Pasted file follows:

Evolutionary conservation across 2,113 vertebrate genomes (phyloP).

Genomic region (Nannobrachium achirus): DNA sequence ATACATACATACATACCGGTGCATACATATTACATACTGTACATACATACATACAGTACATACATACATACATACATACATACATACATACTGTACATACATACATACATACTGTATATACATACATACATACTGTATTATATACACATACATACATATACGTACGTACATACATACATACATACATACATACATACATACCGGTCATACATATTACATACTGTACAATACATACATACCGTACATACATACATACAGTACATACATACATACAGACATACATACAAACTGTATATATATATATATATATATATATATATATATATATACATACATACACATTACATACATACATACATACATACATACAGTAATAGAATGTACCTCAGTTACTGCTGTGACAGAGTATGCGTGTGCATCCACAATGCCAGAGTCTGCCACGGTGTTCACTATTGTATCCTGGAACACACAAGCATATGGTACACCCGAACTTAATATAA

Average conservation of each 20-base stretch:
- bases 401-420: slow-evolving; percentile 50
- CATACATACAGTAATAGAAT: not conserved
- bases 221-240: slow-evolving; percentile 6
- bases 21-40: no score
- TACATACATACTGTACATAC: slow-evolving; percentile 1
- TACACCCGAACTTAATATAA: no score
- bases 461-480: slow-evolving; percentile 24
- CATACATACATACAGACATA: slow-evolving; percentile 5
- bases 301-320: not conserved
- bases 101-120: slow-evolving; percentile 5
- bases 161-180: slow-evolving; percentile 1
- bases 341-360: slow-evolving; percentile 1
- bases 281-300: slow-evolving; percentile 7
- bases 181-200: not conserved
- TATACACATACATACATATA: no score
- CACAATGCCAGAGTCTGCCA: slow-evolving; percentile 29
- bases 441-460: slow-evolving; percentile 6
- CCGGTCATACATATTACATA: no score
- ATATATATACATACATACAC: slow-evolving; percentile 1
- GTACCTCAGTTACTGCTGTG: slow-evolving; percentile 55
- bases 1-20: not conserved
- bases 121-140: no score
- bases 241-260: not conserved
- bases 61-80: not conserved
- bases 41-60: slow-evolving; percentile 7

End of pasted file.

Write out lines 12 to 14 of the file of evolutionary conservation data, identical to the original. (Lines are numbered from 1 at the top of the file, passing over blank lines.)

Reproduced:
- bases 301-320: not conserved
- bases 101-120: slow-evolving; percentile 5
- bases 161-180: slow-evolving; percentile 1